Spanking of the buttocks can stimulate immature sexual feelings in some children. They have no control over those feelings nor do they understand what is happening to them. The tragic consequence for some of these children is that they form a connection between pain, humiliation and sexual arousal that endures for the rest of their lives. Even though they may marry, raise families, hold responsible positions in the community and show no signs of emotional disturbance, they are secretly and shamefully tormented by a need which, in some cases, compels them to hire prostitutes whom they spank or from whom they receive spankings. The pornography industry does a thriving business catering to the needs of these unfortunate individuals.

Medical science has long recognized, and documented in great detail, the link between buttocks-beating in childhood and the subsequent development of deviant sexual behaviors. This should be reason enough never to spank a child.

Physical Danger of Hitting the Buttocks

Located deep in the buttocks is the sciatic nerve, the largest nerve in the body. A severe blow to the buttocks, particularly with an instrument such as a piece of wood, could cause bleeding in the muscles that surround that nerve, possibly injuring it and causing impairment to the involved leg.

The coccyx, or tail bone, a very delicate bone at the base of spine is also susceptible to injury when a child is hit in that region. And when children are required to bend over for beatings, their sex organs may be injured. Dislocation of the coccyx and genital bruising as a result of violent punishments are frequently reported by hospital authorities.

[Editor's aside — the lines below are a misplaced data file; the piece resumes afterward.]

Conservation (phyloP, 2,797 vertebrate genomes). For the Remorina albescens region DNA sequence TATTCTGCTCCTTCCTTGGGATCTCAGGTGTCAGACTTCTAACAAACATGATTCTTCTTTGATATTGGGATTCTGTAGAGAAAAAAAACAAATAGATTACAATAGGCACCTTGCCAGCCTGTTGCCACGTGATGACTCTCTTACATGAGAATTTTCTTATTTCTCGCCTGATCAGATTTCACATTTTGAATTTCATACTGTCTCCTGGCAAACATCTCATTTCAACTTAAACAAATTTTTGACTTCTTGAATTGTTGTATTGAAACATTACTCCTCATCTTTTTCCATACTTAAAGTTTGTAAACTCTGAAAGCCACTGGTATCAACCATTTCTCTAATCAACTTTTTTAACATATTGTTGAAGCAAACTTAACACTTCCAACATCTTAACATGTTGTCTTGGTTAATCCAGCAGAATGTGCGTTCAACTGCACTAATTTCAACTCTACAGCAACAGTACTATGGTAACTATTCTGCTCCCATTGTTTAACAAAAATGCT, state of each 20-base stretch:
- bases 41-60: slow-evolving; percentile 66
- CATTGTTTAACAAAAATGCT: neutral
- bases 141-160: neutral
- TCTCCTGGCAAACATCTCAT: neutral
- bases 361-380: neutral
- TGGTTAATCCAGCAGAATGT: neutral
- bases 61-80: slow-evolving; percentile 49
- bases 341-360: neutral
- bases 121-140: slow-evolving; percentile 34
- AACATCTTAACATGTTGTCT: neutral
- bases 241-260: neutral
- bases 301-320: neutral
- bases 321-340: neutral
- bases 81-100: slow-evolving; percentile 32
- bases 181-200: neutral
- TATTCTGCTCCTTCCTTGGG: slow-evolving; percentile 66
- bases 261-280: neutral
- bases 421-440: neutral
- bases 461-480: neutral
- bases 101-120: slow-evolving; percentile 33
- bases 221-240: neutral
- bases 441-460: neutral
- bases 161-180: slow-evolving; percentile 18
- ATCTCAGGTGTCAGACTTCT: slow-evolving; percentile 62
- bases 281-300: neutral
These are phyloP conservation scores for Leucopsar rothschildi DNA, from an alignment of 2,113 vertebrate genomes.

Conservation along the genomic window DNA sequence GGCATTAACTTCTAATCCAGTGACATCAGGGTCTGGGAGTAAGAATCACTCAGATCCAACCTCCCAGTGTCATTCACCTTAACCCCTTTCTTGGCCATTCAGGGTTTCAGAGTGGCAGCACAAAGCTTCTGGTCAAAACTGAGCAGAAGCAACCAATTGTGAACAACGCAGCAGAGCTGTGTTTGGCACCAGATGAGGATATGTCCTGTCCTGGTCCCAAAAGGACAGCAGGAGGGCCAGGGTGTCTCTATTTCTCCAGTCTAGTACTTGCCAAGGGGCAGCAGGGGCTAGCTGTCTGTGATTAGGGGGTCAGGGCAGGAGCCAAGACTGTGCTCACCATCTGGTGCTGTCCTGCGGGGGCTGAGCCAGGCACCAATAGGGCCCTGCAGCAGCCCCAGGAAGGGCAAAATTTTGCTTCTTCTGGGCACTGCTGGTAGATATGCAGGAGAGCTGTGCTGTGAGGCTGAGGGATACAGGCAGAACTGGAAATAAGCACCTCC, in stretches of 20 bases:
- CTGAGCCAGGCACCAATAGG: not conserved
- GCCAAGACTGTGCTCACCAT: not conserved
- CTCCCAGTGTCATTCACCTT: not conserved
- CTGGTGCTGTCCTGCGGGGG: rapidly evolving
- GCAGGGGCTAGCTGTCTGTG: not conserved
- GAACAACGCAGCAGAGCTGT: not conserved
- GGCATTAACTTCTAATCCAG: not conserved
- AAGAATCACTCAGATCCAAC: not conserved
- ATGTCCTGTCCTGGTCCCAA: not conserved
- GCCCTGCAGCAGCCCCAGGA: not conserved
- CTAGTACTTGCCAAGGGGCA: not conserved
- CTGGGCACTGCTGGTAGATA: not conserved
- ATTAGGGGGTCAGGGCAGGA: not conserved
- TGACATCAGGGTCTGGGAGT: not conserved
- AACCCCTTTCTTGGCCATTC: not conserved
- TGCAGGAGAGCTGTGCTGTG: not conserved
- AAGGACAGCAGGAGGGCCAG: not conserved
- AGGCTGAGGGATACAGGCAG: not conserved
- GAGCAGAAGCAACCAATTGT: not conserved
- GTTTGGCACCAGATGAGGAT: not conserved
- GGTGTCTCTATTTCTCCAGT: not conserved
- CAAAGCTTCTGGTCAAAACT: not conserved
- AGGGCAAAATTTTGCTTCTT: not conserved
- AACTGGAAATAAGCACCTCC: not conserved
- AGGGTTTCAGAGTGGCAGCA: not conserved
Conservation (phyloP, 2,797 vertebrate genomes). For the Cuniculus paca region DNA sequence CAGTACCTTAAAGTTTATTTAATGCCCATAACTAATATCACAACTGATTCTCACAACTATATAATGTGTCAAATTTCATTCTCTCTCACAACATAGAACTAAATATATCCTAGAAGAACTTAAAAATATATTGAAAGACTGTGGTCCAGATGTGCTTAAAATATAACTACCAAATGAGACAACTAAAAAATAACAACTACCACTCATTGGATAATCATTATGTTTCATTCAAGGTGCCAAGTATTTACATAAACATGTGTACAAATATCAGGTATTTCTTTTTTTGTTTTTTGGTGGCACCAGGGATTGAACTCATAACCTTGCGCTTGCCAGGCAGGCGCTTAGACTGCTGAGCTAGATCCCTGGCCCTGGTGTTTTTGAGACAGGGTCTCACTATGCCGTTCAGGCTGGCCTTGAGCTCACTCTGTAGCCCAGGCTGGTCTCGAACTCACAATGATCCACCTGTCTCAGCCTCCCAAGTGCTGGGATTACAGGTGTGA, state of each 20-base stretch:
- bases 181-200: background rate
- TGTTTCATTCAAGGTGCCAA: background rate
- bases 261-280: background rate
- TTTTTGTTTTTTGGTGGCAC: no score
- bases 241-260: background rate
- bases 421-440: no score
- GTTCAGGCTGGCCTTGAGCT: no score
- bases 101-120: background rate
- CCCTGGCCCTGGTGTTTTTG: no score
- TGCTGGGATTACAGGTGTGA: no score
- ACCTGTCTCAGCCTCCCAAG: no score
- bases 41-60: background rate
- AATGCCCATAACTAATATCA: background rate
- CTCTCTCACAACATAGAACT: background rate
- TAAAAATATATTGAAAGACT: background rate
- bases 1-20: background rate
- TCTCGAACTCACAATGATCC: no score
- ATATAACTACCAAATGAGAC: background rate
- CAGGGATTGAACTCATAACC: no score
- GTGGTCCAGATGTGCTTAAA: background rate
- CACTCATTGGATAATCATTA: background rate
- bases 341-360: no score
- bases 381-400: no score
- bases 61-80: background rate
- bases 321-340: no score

Some people, in their attempt to justify battering children's buttocks, claim that God or nature intended that part of the anatomy for spanking. The claim is brazenly perverse. No part of the human body was made to be violated.

Physical Danger of Hitting the Hands

The child's hand is particularly vulnerable because ligaments, nerves, tendons and blood vessels are close to the skin which has no underlying protective tissue. Striking the hands of younger children is especially dangerous to the growth plates in the bones which, if damaged, can cause deformity or impaired function. Striking a child's hand can also cause fractures, dislocations and lead to premature osteoarthritis.